Welcome to the first episode in our new series, The Show Training 101, where we’ll take an in-depth look at various mechanics and control schemes, analyze how they’re implemented in MLB 15 The Show, and explore the ways in which you can leverage your newfound knowledge to take your game to the next level.

Today, we’ll be taking a look at zone hitting. When using zone hitting, the key to solid contact lies within how well you use the left stick to control your Plate Coverage Indicator, or PCI. The size of each player’s PCI is a product of their contact and vision attributes, and to a lesser degree, power, all of which are then modified by the opposing pitcher’s attributes. A larger PCI coincides with a greater bat coverage radius, which allows for a greater chance at contact, while a smaller PCI works in the opposite fashion. Very simple. This PCI, or zone of contact, can be adjusted as the pitch reaches the plate, right until the moment you press any of the three hit buttons. And it’s this element of the mechanic, the ability to maneuver your PCI with the left stick to match the pitch’s location, that differentiates the good hitters from the poor ones.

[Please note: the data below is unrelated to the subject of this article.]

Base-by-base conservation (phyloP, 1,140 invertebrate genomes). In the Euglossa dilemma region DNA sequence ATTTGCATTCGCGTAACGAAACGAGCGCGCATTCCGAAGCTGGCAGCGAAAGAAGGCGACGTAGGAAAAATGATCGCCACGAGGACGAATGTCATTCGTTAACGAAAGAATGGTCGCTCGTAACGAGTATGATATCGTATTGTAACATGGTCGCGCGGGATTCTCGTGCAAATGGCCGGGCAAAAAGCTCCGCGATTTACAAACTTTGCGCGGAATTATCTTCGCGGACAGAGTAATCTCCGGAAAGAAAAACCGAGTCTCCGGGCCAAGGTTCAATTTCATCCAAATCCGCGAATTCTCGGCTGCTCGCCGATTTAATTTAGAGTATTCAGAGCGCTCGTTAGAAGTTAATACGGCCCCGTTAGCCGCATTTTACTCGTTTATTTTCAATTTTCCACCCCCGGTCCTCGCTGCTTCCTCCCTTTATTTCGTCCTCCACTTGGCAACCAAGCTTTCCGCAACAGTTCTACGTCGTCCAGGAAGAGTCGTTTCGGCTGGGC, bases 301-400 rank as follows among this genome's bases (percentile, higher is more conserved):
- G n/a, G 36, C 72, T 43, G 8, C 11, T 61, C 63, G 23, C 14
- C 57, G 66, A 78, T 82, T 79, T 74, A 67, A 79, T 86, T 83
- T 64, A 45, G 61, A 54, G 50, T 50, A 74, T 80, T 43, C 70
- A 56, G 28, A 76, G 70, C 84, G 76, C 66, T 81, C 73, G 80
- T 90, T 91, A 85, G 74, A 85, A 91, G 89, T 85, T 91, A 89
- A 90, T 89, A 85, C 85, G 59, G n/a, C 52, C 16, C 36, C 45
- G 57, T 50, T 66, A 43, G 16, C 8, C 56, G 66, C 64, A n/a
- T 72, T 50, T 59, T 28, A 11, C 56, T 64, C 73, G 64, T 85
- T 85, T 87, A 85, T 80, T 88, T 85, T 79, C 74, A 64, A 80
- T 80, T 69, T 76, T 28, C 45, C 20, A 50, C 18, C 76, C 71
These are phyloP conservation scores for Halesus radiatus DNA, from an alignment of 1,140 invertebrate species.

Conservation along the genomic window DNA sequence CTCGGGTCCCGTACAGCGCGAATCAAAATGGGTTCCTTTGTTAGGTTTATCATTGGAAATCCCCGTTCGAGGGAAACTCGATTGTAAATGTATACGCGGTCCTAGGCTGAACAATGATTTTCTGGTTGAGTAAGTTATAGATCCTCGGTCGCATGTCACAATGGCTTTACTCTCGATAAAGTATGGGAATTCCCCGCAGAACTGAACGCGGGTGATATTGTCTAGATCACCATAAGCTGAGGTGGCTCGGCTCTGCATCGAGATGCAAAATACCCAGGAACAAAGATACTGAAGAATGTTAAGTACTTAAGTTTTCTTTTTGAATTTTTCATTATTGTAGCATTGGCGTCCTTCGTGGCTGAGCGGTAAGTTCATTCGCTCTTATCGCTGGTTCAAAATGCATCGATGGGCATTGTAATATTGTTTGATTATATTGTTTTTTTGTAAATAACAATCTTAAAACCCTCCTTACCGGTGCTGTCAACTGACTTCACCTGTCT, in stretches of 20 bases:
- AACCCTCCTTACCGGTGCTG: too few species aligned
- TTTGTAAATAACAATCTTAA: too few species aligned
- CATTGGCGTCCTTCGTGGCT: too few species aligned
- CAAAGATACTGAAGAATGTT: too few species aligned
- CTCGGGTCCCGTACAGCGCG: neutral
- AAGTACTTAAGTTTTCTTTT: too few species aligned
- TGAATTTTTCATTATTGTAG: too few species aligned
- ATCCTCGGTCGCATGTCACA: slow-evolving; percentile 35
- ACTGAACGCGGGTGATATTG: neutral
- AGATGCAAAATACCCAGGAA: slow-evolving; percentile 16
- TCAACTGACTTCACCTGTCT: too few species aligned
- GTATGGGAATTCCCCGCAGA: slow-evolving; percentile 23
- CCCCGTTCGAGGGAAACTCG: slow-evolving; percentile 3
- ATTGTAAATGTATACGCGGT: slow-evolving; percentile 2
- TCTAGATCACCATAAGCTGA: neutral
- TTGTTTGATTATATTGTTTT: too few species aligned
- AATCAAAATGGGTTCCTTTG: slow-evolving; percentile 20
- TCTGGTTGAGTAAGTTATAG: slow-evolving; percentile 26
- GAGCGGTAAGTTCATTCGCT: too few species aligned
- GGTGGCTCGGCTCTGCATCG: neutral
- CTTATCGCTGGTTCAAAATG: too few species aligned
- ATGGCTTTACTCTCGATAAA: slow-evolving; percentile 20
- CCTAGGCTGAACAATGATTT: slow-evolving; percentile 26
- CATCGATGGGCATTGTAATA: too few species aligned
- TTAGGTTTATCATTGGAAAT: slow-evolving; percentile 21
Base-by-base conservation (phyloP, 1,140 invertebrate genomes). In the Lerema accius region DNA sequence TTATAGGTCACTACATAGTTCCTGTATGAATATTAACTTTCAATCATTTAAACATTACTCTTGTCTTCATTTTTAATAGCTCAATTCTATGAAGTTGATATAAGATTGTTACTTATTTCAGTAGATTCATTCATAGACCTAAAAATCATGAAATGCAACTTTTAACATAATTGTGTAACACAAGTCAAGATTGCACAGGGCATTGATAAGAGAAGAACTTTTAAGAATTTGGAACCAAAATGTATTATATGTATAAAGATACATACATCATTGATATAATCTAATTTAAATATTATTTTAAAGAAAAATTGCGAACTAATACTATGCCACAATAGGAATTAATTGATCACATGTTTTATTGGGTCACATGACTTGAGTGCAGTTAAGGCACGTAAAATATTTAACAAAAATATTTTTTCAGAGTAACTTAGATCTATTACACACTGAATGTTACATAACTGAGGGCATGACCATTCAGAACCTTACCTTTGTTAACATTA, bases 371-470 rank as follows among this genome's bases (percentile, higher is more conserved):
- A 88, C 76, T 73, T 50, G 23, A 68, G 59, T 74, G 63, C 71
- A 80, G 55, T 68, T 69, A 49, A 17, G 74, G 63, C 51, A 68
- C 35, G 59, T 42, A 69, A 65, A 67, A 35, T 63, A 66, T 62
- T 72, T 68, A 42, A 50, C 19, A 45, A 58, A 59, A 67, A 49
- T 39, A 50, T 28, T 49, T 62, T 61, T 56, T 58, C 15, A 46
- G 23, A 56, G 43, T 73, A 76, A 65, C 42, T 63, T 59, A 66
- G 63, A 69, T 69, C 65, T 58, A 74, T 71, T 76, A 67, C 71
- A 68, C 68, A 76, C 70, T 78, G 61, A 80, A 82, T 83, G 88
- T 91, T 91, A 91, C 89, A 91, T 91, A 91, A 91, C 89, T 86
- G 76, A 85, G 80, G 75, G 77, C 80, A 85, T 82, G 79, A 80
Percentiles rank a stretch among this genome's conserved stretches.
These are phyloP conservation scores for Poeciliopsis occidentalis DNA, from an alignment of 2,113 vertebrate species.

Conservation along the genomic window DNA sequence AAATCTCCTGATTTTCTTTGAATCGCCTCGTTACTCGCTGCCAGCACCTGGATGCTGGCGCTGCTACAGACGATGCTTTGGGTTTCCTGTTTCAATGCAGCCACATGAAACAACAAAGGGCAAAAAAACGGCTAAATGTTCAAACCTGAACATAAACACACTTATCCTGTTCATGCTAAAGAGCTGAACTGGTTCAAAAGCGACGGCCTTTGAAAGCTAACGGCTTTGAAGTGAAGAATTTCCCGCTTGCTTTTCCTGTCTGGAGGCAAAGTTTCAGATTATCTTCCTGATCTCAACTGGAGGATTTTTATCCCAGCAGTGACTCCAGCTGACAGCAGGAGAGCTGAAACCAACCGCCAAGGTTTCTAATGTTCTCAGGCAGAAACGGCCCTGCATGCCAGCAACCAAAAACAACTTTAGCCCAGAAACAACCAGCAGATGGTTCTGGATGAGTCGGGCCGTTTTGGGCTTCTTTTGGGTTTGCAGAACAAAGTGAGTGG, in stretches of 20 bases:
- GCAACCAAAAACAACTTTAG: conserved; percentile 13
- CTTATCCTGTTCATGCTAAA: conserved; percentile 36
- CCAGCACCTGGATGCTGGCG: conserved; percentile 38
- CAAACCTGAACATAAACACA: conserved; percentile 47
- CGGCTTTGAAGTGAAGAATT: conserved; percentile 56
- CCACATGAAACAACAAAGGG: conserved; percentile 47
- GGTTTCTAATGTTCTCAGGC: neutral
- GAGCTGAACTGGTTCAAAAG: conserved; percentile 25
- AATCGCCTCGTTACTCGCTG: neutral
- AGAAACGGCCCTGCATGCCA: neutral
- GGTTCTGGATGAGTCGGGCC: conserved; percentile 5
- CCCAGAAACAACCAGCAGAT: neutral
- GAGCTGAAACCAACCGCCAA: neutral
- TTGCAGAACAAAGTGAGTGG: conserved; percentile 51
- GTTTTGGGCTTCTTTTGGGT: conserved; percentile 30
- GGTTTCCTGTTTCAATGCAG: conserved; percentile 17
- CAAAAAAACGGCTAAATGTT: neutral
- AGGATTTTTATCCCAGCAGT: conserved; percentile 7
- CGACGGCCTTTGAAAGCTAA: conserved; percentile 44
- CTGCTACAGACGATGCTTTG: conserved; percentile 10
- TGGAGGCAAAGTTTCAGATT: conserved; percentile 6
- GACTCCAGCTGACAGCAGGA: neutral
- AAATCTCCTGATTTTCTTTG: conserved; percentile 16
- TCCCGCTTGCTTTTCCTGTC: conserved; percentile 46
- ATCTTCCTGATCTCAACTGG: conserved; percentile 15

Of course, hitting in The Show is no easy task, but now that we have a basic understanding of the mechanic, how do we master it? First, let’s analyze the spatial arrangement of the PCI within the strike zone, which will provide us with insight as how best to physically maneuver the stick as the pitch is being thrown. You’ll notice that when left in resting position, the PCI, regardless of the hitting level or the player at bat, comprises a large percentage of the strike zone, and as such, the PCI does not need to travel large distances to cover much ground. Instead, matching the PCI with the pitch necessitates a more subtle manipulation of the left stick; a manipulation that requires an alteration to the traditional hand and thumb placement on the controller.